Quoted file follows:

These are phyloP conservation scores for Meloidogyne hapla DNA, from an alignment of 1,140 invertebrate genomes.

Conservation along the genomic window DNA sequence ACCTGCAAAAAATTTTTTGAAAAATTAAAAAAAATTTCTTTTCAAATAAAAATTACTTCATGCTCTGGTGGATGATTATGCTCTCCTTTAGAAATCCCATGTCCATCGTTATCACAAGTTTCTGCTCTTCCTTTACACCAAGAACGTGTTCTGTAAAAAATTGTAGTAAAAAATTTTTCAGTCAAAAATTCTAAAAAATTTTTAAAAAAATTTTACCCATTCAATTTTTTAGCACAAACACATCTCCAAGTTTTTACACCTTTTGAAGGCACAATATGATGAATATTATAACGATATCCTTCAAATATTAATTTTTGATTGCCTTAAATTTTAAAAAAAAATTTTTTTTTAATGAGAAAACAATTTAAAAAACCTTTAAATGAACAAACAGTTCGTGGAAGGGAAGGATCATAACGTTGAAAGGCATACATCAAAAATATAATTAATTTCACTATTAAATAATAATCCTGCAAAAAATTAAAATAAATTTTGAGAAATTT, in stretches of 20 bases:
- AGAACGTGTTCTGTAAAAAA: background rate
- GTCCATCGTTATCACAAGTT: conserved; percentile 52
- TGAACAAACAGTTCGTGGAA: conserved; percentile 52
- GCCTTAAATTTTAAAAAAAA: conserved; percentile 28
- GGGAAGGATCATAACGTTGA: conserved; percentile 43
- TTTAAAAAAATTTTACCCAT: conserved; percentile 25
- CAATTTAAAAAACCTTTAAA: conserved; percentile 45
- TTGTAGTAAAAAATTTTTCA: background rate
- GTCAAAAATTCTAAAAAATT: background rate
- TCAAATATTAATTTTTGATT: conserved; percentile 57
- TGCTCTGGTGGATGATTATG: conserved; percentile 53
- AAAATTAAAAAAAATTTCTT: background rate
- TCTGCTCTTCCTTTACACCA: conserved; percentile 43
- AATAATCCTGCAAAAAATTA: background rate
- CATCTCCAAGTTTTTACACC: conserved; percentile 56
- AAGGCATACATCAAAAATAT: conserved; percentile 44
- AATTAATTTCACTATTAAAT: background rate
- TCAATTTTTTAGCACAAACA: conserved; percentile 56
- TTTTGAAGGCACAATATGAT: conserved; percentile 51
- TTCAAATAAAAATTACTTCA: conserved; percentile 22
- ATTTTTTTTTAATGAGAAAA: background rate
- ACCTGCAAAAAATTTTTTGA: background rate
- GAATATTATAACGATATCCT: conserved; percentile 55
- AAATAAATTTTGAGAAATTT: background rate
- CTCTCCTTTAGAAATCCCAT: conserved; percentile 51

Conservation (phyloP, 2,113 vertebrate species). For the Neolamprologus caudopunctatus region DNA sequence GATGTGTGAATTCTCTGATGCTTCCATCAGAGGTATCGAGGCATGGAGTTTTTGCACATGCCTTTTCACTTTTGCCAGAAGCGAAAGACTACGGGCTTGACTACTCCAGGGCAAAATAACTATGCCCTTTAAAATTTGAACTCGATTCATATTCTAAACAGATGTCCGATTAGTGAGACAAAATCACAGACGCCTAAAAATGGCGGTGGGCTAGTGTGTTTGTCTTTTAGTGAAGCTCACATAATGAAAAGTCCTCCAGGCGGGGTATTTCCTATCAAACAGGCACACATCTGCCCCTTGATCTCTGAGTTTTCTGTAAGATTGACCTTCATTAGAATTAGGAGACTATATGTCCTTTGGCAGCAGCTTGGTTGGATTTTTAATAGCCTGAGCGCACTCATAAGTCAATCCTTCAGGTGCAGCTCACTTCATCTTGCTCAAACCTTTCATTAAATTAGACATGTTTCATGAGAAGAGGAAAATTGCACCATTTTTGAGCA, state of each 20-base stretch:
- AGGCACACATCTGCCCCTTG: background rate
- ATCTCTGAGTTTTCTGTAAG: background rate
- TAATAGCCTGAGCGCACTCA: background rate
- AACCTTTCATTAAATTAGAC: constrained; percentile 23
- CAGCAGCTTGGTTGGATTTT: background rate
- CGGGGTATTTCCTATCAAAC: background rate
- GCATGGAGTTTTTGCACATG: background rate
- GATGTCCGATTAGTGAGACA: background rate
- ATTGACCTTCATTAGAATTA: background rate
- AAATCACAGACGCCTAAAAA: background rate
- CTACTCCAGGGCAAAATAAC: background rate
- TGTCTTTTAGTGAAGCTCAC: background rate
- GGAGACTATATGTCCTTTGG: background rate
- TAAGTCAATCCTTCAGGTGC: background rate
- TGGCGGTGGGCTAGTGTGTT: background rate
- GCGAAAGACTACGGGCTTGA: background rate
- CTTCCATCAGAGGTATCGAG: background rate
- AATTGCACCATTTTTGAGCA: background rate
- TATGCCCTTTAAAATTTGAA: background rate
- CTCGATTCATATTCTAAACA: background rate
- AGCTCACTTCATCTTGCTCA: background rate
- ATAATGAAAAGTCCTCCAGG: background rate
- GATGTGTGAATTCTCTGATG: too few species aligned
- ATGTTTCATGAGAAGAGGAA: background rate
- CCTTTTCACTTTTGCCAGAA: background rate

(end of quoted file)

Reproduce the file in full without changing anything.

These are phyloP conservation scores for Meloidogyne hapla DNA, from an alignment of 1,140 invertebrate genomes.

Conservation along the genomic window DNA sequence ACCTGCAAAAAATTTTTTGAAAAATTAAAAAAAATTTCTTTTCAAATAAAAATTACTTCATGCTCTGGTGGATGATTATGCTCTCCTTTAGAAATCCCATGTCCATCGTTATCACAAGTTTCTGCTCTTCCTTTACACCAAGAACGTGTTCTGTAAAAAATTGTAGTAAAAAATTTTTCAGTCAAAAATTCTAAAAAATTTTTAAAAAAATTTTACCCATTCAATTTTTTAGCACAAACACATCTCCAAGTTTTTACACCTTTTGAAGGCACAATATGATGAATATTATAACGATATCCTTCAAATATTAATTTTTGATTGCCTTAAATTTTAAAAAAAAATTTTTTTTTAATGAGAAAACAATTTAAAAAACCTTTAAATGAACAAACAGTTCGTGGAAGGGAAGGATCATAACGTTGAAAGGCATACATCAAAAATATAATTAATTTCACTATTAAATAATAATCCTGCAAAAAATTAAAATAAATTTTGAGAAATTT, in stretches of 20 bases:
- AGAACGTGTTCTGTAAAAAA: background rate
- GTCCATCGTTATCACAAGTT: conserved; percentile 52
- TGAACAAACAGTTCGTGGAA: conserved; percentile 52
- GCCTTAAATTTTAAAAAAAA: conserved; percentile 28
- GGGAAGGATCATAACGTTGA: conserved; percentile 43
- TTTAAAAAAATTTTACCCAT: conserved; percentile 25
- CAATTTAAAAAACCTTTAAA: conserved; percentile 45
- TTGTAGTAAAAAATTTTTCA: background rate
- GTCAAAAATTCTAAAAAATT: background rate
- TCAAATATTAATTTTTGATT: conserved; percentile 57
- TGCTCTGGTGGATGATTATG: conserved; percentile 53
- AAAATTAAAAAAAATTTCTT: background rate
- TCTGCTCTTCCTTTACACCA: conserved; percentile 43
- AATAATCCTGCAAAAAATTA: background rate
- CATCTCCAAGTTTTTACACC: conserved; percentile 56
- AAGGCATACATCAAAAATAT: conserved; percentile 44
- AATTAATTTCACTATTAAAT: background rate
- TCAATTTTTTAGCACAAACA: conserved; percentile 56
- TTTTGAAGGCACAATATGAT: conserved; percentile 51
- TTCAAATAAAAATTACTTCA: conserved; percentile 22
- ATTTTTTTTTAATGAGAAAA: background rate
- ACCTGCAAAAAATTTTTTGA: background rate
- GAATATTATAACGATATCCT: conserved; percentile 55
- AAATAAATTTTGAGAAATTT: background rate
- CTCTCCTTTAGAAATCCCAT: conserved; percentile 51

Conservation (phyloP, 2,113 vertebrate species). For the Neolamprologus caudopunctatus region DNA sequence GATGTGTGAATTCTCTGATGCTTCCATCAGAGGTATCGAGGCATGGAGTTTTTGCACATGCCTTTTCACTTTTGCCAGAAGCGAAAGACTACGGGCTTGACTACTCCAGGGCAAAATAACTATGCCCTTTAAAATTTGAACTCGATTCATATTCTAAACAGATGTCCGATTAGTGAGACAAAATCACAGACGCCTAAAAATGGCGGTGGGCTAGTGTGTTTGTCTTTTAGTGAAGCTCACATAATGAAAAGTCCTCCAGGCGGGGTATTTCCTATCAAACAGGCACACATCTGCCCCTTGATCTCTGAGTTTTCTGTAAGATTGACCTTCATTAGAATTAGGAGACTATATGTCCTTTGGCAGCAGCTTGGTTGGATTTTTAATAGCCTGAGCGCACTCATAAGTCAATCCTTCAGGTGCAGCTCACTTCATCTTGCTCAAACCTTTCATTAAATTAGACATGTTTCATGAGAAGAGGAAAATTGCACCATTTTTGAGCA, state of each 20-base stretch:
- AGGCACACATCTGCCCCTTG: background rate
- ATCTCTGAGTTTTCTGTAAG: background rate
- TAATAGCCTGAGCGCACTCA: background rate
- AACCTTTCATTAAATTAGAC: constrained; percentile 23
- CAGCAGCTTGGTTGGATTTT: background rate
- CGGGGTATTTCCTATCAAAC: background rate
- GCATGGAGTTTTTGCACATG: background rate
- GATGTCCGATTAGTGAGACA: background rate
- ATTGACCTTCATTAGAATTA: background rate
- AAATCACAGACGCCTAAAAA: background rate
- CTACTCCAGGGCAAAATAAC: background rate
- TGTCTTTTAGTGAAGCTCAC: background rate
- GGAGACTATATGTCCTTTGG: background rate
- TAAGTCAATCCTTCAGGTGC: background rate
- TGGCGGTGGGCTAGTGTGTT: background rate
- GCGAAAGACTACGGGCTTGA: background rate
- CTTCCATCAGAGGTATCGAG: background rate
- AATTGCACCATTTTTGAGCA: background rate
- TATGCCCTTTAAAATTTGAA: background rate
- CTCGATTCATATTCTAAACA: background rate
- AGCTCACTTCATCTTGCTCA: background rate
- ATAATGAAAAGTCCTCCAGG: background rate
- GATGTGTGAATTCTCTGATG: too few species aligned
- ATGTTTCATGAGAAGAGGAA: background rate
- CCTTTTCACTTTTGCCAGAA: background rate